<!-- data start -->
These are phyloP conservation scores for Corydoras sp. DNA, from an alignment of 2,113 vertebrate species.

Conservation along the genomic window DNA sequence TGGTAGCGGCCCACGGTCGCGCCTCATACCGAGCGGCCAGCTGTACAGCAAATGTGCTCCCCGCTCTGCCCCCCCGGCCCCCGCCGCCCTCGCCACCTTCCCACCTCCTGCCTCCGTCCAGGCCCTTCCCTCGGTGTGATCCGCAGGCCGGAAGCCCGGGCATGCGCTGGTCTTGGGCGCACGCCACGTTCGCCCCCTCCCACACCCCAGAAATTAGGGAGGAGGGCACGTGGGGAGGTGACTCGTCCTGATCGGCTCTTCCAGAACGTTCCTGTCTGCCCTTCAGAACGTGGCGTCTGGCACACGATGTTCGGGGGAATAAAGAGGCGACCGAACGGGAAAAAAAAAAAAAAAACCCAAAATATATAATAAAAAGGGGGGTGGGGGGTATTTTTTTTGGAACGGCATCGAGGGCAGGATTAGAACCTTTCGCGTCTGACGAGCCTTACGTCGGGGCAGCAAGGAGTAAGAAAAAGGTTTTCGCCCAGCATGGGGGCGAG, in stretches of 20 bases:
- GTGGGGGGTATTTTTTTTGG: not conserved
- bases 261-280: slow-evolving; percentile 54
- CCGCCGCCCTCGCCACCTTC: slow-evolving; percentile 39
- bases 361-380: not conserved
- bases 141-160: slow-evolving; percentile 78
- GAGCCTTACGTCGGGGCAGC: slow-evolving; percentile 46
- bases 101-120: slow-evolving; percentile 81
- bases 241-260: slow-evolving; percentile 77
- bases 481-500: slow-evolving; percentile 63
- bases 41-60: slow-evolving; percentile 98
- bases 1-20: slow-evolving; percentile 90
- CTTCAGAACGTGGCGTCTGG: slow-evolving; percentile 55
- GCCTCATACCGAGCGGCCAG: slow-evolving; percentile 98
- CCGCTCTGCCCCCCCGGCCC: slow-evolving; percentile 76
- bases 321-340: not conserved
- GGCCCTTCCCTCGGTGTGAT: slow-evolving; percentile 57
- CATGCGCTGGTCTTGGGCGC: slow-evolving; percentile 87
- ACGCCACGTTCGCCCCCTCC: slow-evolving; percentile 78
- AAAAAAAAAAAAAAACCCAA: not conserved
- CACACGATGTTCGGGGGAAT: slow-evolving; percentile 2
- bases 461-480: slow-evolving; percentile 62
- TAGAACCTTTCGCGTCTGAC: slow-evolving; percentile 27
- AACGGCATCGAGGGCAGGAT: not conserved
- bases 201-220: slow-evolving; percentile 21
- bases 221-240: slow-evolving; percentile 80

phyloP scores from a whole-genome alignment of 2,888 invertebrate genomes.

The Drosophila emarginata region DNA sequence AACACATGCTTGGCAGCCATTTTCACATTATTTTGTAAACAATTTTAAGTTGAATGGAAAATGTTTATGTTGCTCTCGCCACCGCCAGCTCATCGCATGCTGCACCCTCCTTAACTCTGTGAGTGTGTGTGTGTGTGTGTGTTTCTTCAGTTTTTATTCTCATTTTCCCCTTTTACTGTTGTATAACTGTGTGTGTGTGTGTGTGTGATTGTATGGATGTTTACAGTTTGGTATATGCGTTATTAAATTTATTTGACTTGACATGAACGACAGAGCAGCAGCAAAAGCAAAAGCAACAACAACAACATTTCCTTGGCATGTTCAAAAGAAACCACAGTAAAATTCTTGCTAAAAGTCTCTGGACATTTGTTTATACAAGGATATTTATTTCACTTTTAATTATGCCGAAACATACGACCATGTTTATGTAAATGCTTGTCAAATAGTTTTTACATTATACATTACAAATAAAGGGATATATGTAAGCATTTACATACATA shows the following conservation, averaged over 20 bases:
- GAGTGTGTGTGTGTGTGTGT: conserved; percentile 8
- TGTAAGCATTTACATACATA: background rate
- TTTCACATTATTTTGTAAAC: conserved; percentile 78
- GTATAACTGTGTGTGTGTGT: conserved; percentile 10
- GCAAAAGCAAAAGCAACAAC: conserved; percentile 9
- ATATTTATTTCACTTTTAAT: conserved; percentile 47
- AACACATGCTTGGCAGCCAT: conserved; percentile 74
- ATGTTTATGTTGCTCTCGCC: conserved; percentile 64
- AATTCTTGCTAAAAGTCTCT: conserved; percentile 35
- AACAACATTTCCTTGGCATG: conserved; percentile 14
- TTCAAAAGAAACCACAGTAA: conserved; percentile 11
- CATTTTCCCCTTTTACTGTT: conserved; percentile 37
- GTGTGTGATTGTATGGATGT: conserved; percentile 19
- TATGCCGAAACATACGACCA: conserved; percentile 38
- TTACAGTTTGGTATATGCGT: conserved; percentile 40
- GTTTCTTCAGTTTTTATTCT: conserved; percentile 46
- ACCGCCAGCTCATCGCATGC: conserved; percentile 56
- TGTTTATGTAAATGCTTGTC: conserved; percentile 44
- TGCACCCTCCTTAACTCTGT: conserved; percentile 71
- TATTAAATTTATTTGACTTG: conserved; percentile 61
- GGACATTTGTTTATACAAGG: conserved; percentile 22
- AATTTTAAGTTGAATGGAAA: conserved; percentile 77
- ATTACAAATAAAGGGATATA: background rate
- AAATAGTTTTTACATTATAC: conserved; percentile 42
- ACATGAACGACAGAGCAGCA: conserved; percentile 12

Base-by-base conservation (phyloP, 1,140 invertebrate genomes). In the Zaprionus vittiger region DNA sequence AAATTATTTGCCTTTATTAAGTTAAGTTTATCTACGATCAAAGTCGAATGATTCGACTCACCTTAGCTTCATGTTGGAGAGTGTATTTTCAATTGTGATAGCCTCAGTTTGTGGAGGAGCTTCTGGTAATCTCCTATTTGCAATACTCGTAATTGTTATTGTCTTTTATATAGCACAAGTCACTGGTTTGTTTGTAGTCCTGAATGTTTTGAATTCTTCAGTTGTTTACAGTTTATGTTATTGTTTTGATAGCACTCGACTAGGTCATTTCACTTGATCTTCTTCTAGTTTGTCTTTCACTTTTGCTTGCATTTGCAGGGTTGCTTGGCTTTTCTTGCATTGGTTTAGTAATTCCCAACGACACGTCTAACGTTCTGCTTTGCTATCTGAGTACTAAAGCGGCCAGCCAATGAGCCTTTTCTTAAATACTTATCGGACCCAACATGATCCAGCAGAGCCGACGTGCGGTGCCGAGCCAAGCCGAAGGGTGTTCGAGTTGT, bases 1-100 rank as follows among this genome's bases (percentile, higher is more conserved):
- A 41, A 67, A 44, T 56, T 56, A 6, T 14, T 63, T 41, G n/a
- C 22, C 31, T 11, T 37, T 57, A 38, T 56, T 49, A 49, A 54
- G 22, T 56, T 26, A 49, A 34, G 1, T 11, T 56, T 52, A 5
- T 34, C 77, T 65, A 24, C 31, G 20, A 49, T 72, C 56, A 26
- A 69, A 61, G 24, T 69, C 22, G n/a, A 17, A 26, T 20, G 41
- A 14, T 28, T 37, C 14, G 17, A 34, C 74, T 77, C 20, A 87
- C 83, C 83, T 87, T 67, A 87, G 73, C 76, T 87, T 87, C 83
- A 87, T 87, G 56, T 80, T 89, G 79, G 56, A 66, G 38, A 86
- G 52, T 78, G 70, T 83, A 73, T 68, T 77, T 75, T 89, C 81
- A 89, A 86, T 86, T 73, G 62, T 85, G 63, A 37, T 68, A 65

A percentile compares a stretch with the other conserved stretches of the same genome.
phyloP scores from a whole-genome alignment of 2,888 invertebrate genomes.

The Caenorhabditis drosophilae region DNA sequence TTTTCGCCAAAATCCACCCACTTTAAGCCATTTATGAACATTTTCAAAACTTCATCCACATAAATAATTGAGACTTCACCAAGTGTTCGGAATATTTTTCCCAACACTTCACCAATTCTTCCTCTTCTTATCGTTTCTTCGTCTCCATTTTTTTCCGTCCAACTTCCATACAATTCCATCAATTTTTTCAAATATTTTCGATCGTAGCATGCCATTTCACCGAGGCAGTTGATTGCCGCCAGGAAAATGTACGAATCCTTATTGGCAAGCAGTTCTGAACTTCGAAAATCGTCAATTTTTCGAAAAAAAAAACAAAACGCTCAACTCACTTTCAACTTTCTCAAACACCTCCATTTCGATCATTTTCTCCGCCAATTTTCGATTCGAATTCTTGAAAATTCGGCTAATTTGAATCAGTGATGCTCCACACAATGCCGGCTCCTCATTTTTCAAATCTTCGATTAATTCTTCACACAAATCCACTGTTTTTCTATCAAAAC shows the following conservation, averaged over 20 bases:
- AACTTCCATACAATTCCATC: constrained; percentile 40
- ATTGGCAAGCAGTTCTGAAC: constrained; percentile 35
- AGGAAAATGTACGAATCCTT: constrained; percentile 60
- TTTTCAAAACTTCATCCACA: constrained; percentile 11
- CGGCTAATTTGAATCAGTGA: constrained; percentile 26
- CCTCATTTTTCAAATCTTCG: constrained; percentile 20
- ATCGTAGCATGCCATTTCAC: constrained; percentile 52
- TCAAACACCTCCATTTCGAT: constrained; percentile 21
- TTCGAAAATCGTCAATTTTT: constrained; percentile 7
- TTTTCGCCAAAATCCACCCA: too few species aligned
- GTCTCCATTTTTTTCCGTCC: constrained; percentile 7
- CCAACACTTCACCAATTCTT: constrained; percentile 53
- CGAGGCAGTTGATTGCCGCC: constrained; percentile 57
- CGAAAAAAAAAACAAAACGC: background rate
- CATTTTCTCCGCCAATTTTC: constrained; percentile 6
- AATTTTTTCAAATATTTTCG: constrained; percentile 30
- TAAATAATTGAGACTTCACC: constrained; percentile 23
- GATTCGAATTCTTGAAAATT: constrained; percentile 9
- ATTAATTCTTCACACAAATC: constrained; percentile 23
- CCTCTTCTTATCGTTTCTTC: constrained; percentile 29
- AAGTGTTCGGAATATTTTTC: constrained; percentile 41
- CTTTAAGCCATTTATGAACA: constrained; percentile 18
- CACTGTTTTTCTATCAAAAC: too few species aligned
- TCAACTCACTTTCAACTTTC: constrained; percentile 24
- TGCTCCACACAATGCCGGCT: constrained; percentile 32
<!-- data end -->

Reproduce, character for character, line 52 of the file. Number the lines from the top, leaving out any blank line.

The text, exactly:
- ATTACAAATAAAGGGATATA: background rate